In addition, the income limit is much lower, $66,100. Both programs do NOT require you to be a
first-time buyer and you are allowed to own other property. You must occupy the home you are purchasing
as your primary residence within 60 days when using either program.
You may be wondering (or
not in which case skip to the next section) what is HFA Preferred? House Finance Authority is a designated
department of a State government agency in charge of administering and managing
grants for homeownership. Fannie Mae
& Freddie Mac give a special discount on mortgage insurance when you
originate your loan through a HFA.
Arizona’s HFA is represented through the Industrial Development
Authority of Maricopa County. True
homebuyer grants must come through government entities. To learn more click
here to be directed.
That’s Nice: How do
these programs affect my payment?
I am so happy you asked!
In fact, thank you for staying with me to this point.
Most of my borrowers discover they will be paying more per
month on their mortgage payment using a DPA program than if they had the
capacity to fund their own down payment.
It’s important to be educated to know your options and work with a
Lender who takes your best interest as their own. Many lenders shy away from discussing the
differences for fear of losing you as a client and potentially their referral
Let’s review using a FHA loan with the Home in Five and Home
Plus programs compared to using your own funds or a gift as a down payment
source. The purchase price is $275,000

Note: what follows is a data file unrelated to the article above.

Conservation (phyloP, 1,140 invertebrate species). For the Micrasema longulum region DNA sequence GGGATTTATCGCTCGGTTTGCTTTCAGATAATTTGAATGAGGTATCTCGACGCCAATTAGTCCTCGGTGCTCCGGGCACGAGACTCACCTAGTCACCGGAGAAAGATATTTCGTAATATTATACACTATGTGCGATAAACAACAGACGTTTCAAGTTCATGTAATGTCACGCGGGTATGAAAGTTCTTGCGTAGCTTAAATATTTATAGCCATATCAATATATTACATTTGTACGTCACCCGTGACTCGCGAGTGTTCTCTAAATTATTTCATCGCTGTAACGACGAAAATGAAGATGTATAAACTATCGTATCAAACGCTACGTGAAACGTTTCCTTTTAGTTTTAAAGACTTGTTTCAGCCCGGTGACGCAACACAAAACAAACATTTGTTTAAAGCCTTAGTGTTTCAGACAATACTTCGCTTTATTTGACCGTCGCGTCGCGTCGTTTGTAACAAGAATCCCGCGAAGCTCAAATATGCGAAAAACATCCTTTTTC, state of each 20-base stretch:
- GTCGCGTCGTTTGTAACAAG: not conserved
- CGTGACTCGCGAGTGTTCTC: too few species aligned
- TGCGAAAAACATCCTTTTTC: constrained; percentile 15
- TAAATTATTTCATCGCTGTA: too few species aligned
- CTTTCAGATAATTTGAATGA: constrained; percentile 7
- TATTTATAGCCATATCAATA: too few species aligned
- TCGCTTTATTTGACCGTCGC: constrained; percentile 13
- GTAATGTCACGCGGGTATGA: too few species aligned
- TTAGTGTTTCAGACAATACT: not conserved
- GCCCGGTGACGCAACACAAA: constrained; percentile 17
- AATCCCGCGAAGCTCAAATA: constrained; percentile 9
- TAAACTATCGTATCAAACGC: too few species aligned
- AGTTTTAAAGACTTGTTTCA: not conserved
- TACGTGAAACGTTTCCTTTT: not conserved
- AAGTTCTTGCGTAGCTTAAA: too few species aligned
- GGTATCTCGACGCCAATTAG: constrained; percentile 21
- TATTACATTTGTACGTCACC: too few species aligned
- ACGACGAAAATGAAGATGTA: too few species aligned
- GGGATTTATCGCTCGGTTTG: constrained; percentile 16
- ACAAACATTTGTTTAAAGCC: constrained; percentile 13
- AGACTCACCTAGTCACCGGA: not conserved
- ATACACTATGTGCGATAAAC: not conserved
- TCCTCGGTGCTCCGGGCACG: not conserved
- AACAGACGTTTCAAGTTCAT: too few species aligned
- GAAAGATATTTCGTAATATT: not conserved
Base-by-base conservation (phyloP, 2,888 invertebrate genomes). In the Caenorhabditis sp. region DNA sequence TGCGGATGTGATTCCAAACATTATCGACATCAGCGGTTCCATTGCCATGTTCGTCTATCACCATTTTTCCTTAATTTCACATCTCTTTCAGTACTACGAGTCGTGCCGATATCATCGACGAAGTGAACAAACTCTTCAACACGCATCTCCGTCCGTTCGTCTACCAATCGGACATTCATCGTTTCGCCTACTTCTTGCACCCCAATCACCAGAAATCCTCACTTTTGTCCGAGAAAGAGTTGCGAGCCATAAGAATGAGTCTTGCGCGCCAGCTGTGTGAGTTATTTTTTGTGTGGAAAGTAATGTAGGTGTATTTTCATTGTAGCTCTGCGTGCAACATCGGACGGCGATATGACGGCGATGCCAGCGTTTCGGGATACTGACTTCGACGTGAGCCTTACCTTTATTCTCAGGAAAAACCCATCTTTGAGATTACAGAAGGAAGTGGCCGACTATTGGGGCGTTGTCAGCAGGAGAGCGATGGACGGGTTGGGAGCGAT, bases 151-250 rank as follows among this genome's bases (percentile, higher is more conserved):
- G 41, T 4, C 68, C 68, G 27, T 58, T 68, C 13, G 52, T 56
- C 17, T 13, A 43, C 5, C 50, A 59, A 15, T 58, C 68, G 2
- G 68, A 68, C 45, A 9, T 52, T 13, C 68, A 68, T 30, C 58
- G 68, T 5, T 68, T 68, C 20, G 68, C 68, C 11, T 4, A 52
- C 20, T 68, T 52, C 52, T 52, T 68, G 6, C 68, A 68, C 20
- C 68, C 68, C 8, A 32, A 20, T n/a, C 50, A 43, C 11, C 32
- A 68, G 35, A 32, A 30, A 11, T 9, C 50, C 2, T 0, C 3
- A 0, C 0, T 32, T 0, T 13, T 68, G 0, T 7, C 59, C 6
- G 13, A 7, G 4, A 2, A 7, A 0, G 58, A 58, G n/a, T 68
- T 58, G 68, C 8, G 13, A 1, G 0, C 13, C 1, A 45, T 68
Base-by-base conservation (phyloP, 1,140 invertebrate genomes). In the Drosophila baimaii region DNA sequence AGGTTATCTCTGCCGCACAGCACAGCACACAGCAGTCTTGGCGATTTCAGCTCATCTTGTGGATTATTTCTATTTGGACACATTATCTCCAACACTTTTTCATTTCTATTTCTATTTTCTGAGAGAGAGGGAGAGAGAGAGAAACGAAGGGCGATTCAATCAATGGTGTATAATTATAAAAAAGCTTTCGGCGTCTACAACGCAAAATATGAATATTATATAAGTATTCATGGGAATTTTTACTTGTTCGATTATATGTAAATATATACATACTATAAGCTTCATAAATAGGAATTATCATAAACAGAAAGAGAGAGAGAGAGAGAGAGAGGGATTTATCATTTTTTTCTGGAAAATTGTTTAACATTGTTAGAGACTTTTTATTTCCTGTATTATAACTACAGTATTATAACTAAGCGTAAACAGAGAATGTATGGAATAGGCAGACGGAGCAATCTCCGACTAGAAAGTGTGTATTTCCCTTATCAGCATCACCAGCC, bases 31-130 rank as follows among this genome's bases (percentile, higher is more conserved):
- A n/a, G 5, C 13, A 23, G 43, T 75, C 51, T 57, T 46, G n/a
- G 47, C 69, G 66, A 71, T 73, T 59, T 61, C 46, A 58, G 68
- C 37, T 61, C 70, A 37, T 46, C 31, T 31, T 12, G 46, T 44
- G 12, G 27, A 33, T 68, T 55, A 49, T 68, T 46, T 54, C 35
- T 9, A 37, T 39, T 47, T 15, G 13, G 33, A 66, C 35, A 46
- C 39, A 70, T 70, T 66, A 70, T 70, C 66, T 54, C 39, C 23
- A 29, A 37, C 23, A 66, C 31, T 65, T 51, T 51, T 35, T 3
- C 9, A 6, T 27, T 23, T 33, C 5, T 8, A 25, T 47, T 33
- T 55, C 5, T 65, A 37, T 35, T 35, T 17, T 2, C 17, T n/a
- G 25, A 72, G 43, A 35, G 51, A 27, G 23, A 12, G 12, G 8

and the down payment requirement is 3.5% or $9,625. This scenario is based on a 660 FICO without
the special incentive. I did not use the
special incentive in this case because not everyone will qualify for that
advantage. If you do, you will simply
get an additional 1% in assistance. See
There’s no free lunch
Most lenders will tell you to refinance this loan
later. If you’re buying a home getting
instant equity at the purchase, then this is a good strategy because ultimately
you will build value much faster. But
what if you don’t get that instant equity?
You are stuck paying that additional $166 for the next 36 months. That adds up over time, $8,080 in interest
with less money going towards principle.
Go back to the beginning when I described your grant proceeds on
$275,000, the total was $7,961.25.
Essentially, you are still paying for your down payment over the course
of 3 years. It’s a borrowed grant.
Here is a look at a conventional loan scenario taking into
consideration the HFA Preferred mortgage insurance rates and the Homeready
program. This is the same purchase price
at 3% down.
In this scenario, you’re paying $7,990 in additional
interest over 3 years and less towards your principle during that time.
Starting out with
I had a client recently hit a Homerun out of the park using
a DPA. Their home apprised $40,000
higher than the contract purchase price.
Even though they have a forgivable silent second mortgage, we are going
to refinance them this summer and lower their payment. They will have to pay back the grant, but it
comes out of the equity they already have.
They will be saving substantially each month and over the life of their